Monday, July 09, 2007
When Worlds Collide on the Lot
When Worlds Collide. Such was the theme of tonight’s viewing On the Lot, with Luke Greenfield as guest critic. Shira was sent home from last week. The filmmakers got to use a major lot at Universal Studios.
All of the films tonight were sort of fairy tale-Twilight Zone like. Once when I was substitute teaching, high school students had to write a fairy tale in class. One of them started “Once upon a time there lived a banana.” I hope I haven’t given away kid’s logline (or tagline) today (studios return loglines unopened unless they come from an agent), but that story would have made a great animated short. Who knows, maybe it will show up “On the Lot” at Dreamworks Animation some day.
Time Upon a Once, by Zach Lipovsky. This film made me think of the honors English kid’s punch line, and the mood was rather similar. Here Zach creates humor and irony with time as a dimension, wound up as in string theory. A couple moves into a new network neighborhood (Oh, this could be Tron, the 1979 Disney film), and during the move-in, time plays some tricks. Some things happen in reverse. Zach had to get the actors to act the scenes in reverse. It’s a good way to accept the neighbors, even in a creepy place like The Colony (a mid 1990s horror film about a gated neighborhood). This film is all sweetness (Camille Saint-Saens ‘s “Carnival of the Animals” plays in the background -- remember that the last movement of Paul Hindemith's Horn Concerto, played by Dennis Brain, is a palindrome, the same played forward or backward), yet it has that touch of Stephen King in it. I remember walking home from middle school with friends one time as we joked about what it would be like to live backwards.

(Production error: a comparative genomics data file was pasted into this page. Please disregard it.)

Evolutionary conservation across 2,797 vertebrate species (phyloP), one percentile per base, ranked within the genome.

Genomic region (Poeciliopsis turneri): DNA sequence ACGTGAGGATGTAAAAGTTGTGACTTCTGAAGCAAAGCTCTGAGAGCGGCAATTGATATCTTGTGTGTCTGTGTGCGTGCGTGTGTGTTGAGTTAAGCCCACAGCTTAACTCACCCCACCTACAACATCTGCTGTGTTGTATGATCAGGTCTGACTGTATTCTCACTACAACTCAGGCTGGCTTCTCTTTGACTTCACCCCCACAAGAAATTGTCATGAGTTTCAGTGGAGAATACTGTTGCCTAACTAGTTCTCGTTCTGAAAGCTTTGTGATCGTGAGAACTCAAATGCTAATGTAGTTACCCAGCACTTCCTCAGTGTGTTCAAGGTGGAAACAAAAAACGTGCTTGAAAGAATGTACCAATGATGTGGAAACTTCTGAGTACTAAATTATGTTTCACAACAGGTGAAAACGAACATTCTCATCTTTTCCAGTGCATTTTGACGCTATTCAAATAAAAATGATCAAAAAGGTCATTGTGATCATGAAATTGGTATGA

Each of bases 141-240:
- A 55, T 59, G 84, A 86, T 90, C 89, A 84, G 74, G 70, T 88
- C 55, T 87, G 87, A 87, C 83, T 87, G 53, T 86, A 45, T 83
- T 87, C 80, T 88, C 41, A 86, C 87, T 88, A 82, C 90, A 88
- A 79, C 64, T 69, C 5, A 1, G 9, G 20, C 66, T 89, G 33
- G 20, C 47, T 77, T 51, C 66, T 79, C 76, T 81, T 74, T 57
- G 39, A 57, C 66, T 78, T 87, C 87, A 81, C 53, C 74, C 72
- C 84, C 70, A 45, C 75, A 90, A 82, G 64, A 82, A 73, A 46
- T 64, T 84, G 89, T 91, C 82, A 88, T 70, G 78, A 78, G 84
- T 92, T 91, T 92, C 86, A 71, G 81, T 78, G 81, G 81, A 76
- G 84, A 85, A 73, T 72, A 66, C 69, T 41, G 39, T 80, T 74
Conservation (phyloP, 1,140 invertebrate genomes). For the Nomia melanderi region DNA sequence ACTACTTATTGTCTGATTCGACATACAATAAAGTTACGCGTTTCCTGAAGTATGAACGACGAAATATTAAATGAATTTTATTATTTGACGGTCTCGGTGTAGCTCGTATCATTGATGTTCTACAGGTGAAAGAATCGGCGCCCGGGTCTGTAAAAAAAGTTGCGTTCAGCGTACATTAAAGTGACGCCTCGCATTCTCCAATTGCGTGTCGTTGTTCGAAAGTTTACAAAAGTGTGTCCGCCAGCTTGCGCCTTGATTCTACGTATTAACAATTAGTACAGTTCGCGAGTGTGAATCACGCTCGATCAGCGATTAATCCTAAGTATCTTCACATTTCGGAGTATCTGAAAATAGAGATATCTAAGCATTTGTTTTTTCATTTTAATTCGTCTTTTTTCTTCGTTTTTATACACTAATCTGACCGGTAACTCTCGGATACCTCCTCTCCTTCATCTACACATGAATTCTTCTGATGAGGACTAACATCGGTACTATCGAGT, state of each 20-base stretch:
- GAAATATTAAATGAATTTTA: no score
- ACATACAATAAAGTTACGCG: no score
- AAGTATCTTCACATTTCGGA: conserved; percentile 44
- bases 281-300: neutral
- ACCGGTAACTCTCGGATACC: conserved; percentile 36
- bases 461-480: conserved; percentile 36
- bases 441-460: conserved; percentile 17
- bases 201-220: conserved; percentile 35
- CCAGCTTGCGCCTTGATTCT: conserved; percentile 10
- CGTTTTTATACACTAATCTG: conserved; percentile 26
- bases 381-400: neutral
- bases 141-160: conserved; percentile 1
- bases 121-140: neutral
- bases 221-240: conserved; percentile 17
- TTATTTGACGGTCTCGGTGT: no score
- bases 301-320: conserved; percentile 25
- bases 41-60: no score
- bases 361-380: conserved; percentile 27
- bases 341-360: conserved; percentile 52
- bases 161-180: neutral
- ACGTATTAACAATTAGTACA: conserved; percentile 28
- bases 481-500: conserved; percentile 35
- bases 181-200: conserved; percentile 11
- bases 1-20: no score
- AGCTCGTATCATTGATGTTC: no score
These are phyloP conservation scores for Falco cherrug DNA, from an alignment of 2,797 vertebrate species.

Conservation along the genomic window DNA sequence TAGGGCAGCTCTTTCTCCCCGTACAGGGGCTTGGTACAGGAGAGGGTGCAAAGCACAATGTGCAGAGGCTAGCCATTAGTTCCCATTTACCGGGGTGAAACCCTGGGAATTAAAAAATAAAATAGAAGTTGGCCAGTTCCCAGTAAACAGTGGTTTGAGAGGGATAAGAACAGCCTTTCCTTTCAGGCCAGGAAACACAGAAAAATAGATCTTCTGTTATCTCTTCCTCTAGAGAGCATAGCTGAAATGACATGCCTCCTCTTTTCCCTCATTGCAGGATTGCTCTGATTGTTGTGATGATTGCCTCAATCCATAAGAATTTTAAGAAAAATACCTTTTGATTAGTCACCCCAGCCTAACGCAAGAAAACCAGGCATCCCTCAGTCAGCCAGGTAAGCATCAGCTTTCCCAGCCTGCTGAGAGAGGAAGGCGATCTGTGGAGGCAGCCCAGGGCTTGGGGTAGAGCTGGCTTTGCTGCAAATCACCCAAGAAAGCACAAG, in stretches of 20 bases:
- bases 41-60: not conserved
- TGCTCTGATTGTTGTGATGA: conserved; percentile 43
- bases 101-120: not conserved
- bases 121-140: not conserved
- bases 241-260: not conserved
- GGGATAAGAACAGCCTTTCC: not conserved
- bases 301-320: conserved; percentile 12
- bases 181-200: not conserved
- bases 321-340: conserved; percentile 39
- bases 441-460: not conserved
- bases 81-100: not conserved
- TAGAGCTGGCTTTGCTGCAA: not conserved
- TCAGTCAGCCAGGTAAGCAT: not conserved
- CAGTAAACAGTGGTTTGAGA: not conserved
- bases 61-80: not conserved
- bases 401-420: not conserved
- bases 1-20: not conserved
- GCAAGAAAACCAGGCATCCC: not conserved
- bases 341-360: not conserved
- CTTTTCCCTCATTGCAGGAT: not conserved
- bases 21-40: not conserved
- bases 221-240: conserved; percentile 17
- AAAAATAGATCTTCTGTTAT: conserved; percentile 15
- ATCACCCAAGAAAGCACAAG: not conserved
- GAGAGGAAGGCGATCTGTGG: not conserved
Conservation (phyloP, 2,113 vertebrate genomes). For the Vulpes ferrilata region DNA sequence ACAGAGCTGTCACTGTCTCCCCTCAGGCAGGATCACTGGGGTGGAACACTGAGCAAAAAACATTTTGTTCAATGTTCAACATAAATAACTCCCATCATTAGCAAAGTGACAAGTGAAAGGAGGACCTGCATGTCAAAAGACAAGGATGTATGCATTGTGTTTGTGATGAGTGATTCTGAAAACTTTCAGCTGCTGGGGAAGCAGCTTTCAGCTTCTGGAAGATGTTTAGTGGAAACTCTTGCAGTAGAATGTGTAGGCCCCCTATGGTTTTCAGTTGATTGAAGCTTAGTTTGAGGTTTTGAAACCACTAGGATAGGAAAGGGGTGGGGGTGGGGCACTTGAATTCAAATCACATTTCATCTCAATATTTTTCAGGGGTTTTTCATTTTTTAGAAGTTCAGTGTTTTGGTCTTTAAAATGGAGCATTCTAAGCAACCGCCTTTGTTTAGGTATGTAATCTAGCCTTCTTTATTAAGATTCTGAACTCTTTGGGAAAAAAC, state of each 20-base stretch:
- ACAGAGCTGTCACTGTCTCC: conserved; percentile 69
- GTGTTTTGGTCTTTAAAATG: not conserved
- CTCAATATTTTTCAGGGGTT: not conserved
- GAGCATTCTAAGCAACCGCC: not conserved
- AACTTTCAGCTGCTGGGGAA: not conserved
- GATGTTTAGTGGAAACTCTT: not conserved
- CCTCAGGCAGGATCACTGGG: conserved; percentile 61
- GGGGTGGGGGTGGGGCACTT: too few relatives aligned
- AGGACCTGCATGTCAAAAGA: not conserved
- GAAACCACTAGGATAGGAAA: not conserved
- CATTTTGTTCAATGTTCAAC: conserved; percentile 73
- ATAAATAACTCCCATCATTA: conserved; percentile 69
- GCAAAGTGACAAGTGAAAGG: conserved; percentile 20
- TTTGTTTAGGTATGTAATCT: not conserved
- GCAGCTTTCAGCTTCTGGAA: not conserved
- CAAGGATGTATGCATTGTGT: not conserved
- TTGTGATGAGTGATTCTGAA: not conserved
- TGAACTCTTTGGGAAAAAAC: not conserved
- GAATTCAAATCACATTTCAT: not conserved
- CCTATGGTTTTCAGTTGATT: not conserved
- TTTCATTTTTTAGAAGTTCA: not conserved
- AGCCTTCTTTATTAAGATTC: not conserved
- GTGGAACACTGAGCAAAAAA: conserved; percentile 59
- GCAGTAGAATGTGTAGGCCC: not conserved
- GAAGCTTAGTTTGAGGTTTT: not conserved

The Legend of Donkey-Tail Willie, by Hilary Graham. A guy is born with a tail, and that cuts down his romantic prospects. Maybe there’s somebody for everybody. It’s like saying somebody won’t get married because he has too much body hair, or no hair. There are some weird ideas off the sidelines, like a woman who just morphs into someone else because she doesn’t accept herself as she is. The edges of the film were cropped or blurred for effect, and that didn’t work for me.
Spaghetti, by Will Bigham. A couple gets lost off Interstate 5 (I think) and winds up on a Hollywood set, and the guy has a face-off with a High Noon like character from the Dollars movies. The movie was shot full 2.35 to 1, but didn’t make good use of the extra space.
First Sight, by Shalini Kantayya. A girl is moseying through a set, fending off aggressive panhandlers. A stranger gives her a pair of glasses that makes her see herself and others in a new light. When she sees a reflection of herself, there is a hint of the Picture of Dorian Gray. Carrie Fisher said afterward she didn’t like being hit with a moral lesson, but this film hits on the basic moral questions about sharing in all three monotheistic faiths. For me it worked, and in these days we need this.
Worldly Possessions, by Adam Stein. A couple in a southern town gets a mysterious package from the government (as in one of the loglines in the pitching session in the first show), from Andrews Air Force Base in Prince George, MD (actually the real place is Prince Georges County, MD). They open it and find a topographical globe, just like one that I have. They take a viewer and look at it closely, and it becomes a Google Earth map. They try experiments, and pennies from heaven fall out of the sky. Their greed will destroy them. Curiously, this film complements the previous in terms of morality, even though the directors worked and thought independently.
Picture: This topographical globe, similar to that in Stein's film, came from a junkyard in Coney Island (Brooklyn) in 1995, not too far from the Seaside Courts on the Boardwalk, where people play paddleball. Maybe that's a good area for filmmaking.